In his new book, long-time music writer Michael Corcoran profiles influential Texas musicians of the past — some of the artists and producers who’ve mostly been forgotten. They once were significant creators of country music, gospel, rock, blues and hip-hop. KERA’s Jerome Weeks talked with Corcoran about the lost Texas music pioneers he calls “ghost notes.”
Michael, the title of your new book, Ghost Notes: Pioneering Spirits of Texas Music (TCU Press). What are “ghost notes”?
‘Ghosts notes’ is an audio term. It’s a little sound in the recording that you just barely hear it. It’s like the tapping on the drums of the index finger while you’re hitting the drums. Or guitar players – they’ll sometime mute a string and get a muted sound. And it’s a sound in the background, but it’s the sound that really drives the beat.
So ‘ghost notes’ refers to the more than two dozen Texas musicians and producers in your book. They’re pioneers. They created new music styles — in gospel, R&B, country, hip-hop. But they eventually were overshadowed by more famous artists. They never got the fame they deserved. Some of them people may know – like Roky Erikson or former Dallas rapper The D.O.C. — but I’d like to focus on two I admit I knew only a little about.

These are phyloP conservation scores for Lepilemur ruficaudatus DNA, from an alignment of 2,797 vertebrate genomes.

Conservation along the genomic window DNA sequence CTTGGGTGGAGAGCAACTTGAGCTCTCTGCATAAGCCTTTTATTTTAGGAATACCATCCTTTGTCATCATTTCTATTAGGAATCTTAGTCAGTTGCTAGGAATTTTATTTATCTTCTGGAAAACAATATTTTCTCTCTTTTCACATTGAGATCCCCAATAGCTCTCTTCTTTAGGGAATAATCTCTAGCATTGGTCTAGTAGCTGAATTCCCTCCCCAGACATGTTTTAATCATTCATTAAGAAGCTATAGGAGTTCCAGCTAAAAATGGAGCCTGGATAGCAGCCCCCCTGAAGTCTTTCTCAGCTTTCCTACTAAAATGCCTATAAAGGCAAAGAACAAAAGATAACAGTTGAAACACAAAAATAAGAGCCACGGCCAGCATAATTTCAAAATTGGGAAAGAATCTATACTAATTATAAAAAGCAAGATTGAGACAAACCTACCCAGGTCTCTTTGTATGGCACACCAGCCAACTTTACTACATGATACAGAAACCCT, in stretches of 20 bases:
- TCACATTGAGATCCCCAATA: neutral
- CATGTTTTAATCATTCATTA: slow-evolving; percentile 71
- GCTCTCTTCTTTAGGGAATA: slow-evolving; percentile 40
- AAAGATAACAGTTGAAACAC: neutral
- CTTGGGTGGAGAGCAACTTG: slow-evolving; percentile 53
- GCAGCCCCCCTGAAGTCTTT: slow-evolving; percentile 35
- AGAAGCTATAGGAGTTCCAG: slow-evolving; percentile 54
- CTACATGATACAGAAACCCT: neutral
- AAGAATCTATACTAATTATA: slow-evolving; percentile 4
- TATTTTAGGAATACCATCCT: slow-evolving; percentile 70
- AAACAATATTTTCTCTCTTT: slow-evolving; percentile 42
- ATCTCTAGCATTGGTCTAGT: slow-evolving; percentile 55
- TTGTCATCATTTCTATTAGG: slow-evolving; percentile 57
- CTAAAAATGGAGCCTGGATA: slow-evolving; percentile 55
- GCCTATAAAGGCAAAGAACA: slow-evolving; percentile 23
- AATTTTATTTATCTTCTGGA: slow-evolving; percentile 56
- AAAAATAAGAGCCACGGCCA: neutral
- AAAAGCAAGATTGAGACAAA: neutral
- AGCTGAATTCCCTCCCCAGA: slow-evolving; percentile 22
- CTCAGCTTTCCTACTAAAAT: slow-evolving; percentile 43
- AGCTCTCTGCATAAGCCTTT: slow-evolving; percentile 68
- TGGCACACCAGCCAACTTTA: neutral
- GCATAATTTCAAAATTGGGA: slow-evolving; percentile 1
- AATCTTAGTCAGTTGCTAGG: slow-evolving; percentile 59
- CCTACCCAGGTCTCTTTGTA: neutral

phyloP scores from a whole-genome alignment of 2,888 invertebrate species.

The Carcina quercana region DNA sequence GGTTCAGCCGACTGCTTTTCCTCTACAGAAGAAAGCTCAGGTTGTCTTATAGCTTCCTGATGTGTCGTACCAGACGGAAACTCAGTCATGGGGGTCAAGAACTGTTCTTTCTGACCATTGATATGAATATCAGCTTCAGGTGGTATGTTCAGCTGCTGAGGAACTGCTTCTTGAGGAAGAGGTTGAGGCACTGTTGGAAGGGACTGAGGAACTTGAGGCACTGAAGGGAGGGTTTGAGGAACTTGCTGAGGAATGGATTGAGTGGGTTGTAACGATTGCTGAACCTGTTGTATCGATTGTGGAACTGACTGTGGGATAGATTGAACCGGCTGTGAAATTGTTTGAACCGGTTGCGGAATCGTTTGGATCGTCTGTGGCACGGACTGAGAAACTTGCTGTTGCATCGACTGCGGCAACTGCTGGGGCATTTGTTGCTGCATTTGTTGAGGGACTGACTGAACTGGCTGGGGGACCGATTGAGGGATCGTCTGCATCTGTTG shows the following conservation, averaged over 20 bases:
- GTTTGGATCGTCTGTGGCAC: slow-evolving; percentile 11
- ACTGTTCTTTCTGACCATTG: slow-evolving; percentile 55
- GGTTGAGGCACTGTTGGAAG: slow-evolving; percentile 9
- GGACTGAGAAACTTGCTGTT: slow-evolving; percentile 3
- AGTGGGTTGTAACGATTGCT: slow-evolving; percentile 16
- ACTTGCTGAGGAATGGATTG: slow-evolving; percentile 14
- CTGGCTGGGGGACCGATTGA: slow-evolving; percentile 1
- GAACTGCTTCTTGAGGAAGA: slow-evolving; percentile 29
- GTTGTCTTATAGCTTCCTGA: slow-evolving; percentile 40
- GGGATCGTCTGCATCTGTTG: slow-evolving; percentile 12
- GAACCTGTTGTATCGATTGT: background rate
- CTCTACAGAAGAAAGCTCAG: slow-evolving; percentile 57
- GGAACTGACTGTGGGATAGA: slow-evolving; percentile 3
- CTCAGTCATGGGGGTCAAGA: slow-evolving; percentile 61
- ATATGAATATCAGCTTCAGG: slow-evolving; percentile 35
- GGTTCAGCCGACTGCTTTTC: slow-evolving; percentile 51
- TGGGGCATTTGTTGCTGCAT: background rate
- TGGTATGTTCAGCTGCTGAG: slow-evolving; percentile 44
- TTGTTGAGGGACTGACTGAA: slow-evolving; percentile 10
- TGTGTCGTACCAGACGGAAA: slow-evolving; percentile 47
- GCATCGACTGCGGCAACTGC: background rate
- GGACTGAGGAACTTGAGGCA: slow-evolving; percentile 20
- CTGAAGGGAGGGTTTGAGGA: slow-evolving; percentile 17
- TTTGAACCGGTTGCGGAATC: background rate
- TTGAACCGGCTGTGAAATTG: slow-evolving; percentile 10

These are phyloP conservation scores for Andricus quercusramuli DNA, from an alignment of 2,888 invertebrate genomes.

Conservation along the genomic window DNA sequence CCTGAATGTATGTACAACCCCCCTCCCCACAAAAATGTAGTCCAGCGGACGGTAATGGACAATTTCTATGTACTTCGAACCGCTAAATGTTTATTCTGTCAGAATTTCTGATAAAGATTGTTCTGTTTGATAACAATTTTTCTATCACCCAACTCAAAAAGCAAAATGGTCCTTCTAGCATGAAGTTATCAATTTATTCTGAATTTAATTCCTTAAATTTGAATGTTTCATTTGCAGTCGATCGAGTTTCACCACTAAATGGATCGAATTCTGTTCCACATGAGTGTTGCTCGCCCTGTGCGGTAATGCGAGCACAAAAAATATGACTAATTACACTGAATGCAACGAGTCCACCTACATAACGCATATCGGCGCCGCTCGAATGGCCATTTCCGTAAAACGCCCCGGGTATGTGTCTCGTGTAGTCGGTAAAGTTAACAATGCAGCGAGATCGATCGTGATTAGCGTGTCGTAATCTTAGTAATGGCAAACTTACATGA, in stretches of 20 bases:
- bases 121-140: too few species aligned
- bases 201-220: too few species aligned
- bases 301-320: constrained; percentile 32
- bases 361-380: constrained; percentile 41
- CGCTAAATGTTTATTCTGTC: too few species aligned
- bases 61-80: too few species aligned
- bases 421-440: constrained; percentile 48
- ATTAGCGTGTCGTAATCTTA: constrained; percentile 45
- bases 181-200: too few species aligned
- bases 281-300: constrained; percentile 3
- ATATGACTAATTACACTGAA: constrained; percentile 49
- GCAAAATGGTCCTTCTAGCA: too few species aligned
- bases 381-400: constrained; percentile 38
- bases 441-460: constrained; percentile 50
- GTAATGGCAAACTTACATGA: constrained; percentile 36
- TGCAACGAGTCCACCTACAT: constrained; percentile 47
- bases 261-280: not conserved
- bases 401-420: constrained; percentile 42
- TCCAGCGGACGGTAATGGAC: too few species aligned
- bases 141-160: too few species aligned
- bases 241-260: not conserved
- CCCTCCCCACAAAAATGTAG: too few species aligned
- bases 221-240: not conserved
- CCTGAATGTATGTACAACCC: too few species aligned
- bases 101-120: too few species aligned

Well, first of all, I became a huge fan of Amos Milburn. I was reading Fats Domino’s book, and he mentioned that his primary influence was a guy named Amos Milburn from Houston. And I just thought, well, if this guy influenced Fats Domino, why isn’t he better known?
Amos Milburn was blistering through piano tunes like “Down the Road Apiece” in 1946 – years before Fats Domino, Little Richard, Jerry Lee Lewis. So you see Amos Milburn as an important Texas bridge between boogie woogie piano, jump blues and rock ‘n’ roll.
Yeah, dance music is one of the things that’s distinguished Texas music. It’s why Texas musicians were some of the first to use electric guitars — like T-Bone Walker. They had to fill those big dance halls.